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How To Climb The Mountain Of Corporate Transformation
By: Kevin O'Neill, Co-Founder + Managing Partner
Driving a complex corporate transformation is a tough, intimidating challenge that is not unlike climbing a mountain. Summiting Mount Everest, for example, takes months (if not years) of planning, intensive training and acclimatization. Once that preparation is done, there’s still a grueling 29,000-foot vertical climb to the peak.
Like climbing Everest, transforming a company doesn’t happen overnight; it’s done one step at a time. And even with the right preparation and planning, you need to stay focused to survive the inevitable crevasses and avalanches that threaten to knock you and your team off course.
Whether you’re gearing up for a business turnaround, meteoric growth or digital transformation, you’re facing big challenges and changes that often come very fast. This is the norm in our digital era. What once took months or years now happens in days or even seconds. Keeping your business ahead of these changes can easily start to feel overwhelming.
To lead your team on a successful climb (and avoid any avalanches along the way), employ the same tools and techniques as mountaineers.
1. Visualize success and failure.
The most capable senior executives I know have a clear vision for the future. They also have an unrelenting belief that they will succeed. As you think about your “climb,” visualize your destination, and communicate it to your team. Ensure your team members are crystal clear on what ultimate success looks like and what roles they will play in achieving it. There will be times when snow blindness causes the team to lose sight of the goal, but it’s your job to remind the team of where you’re heading.
Conversely, leaders must also ensure that their teams are prepared for things that can go wrong by helping them practice the appropriate responses before failures become catastrophic. By building these muscles before you reach the mountain, your team will be better prepared for inevitable pitfalls and be in a far better place to respond effectively.
2. Build a detailed road map.
Visualizing where you are going is the first step, but determining your path is equally important. Great leaders have a playbook outlining step-by-step execution. By simplifying transformation goals and getting them on paper, brilliant leaders are able to reach various milestones without becoming lost in chaos, details or the clouds.
Break your road map down into the steps you need to take to reach your final destination. Along the way to the summit, climbing teams establish camps where they can safely rest and plan the next legs of their journeys. Establish your own camps along the way so you can quickly celebrate your incremental success and refocus on your next goal as you make your way to the top.
3. Get a belay partner.
Belaying is a technique used to exert tension on a climbing rope to catch climbers who might fall. You don’t need a belay when you are close to the ground, but only when you get to more challenging terrain or unfamiliar territory. Your belay partner gives you the confidence to push further and climb higher.
As you think about executing your transformation, find a “climbing partner” who can help you belay potential falls. This could be another CEO, a friend, an outside consultant or a coach. The encouragement, straight talk, objectivity and wisdom that an objective advisor can offer you will be indispensable. This trusted advisor can be the lifeline that helps you reach seemingly impossible milestones, especially as you encounter new situations and setbacks.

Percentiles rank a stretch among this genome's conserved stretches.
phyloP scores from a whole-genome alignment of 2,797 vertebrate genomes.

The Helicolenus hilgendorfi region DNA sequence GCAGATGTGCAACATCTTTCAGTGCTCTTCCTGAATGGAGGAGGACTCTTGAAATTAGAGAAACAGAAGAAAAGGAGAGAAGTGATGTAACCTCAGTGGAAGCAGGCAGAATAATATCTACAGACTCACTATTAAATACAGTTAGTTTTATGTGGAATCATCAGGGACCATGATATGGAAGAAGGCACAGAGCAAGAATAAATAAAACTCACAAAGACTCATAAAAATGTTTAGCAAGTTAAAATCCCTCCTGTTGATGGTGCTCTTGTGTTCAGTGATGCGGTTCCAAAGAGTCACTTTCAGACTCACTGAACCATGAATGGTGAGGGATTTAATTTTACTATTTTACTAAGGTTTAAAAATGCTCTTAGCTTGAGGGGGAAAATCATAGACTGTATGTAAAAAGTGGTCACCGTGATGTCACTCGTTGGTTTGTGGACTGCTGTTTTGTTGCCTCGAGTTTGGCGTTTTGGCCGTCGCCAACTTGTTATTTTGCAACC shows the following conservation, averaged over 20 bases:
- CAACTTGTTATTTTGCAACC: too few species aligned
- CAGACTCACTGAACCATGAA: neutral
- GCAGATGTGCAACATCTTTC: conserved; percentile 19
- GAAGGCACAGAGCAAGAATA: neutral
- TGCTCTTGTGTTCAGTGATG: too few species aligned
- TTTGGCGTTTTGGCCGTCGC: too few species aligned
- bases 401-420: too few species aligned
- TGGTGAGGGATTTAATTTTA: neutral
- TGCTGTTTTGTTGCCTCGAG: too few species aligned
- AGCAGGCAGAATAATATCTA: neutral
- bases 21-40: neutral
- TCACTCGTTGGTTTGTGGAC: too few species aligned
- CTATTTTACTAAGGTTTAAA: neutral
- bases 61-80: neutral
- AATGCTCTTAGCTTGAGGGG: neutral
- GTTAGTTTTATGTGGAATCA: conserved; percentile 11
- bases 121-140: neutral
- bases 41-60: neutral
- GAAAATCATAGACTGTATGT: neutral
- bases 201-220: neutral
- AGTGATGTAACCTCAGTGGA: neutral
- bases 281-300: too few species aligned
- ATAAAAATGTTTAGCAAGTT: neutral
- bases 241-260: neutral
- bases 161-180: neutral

4. Secure the right gear.
You would never summit Everest without knowing that you have the right equipment to make the climb. Similarly, achieving your company’s transformation goals requires you to ask yourself whether you have what it takes before you get started.
Is your company capable of achieving your goal, or do you need to get additional resources or capabilities? Is your product or service giving the market something it craves? Is there a disruptive potential for it? Do you have the talent in place to commercialize it? If you don’t ensure that you have the gear to handle your journey before you get started, you’re bound to get stuck halfway up the mountain.
5. Pick your expedition team.
There’s a good reason most Everest expeditions stay below a 4-to-1 climber-to-guide ratio. Climbing the tallest mountain on Earth demands highly specific expertise — no different than companies taking on a major transformation.
Superstar leaders embarking on transformations will need to amass the right team with the right capabilities and culture fit. A good team will have members of varying abilities, but everyone should be willing to give 100% of what they have. Focus on bringing together collaborative individuals who are eager to empower those around and under them. In a recent study, more than 75% of managers felt that transparent trust fosters stronger bonds than pure control.
6. Be flexible.
Mountain climbing requires as much flexibility as it does strength. The same is true in business. Keep your transformation directions flexible, which enables everyone to pivot in real time. You will undoubtedly be rerouted at some point, so expect known unknowns and unknown unknowns to pop up along the way. As long as you remain nimble, you can adjust course without wavering on your destination.
If you are in any type of leadership position, you know that transformation is not optional. While it may feel like you’re scaling the tallest mountain in the world, remember that even the highest peaks can be reached. View this experience as an odyssey, enjoying the tales you and your team weave along the way. These stories will someday become part of your lasting legacy, and this lore will inspire others to climb their own seemingly impassable mountains.
Orginally published on Forbes.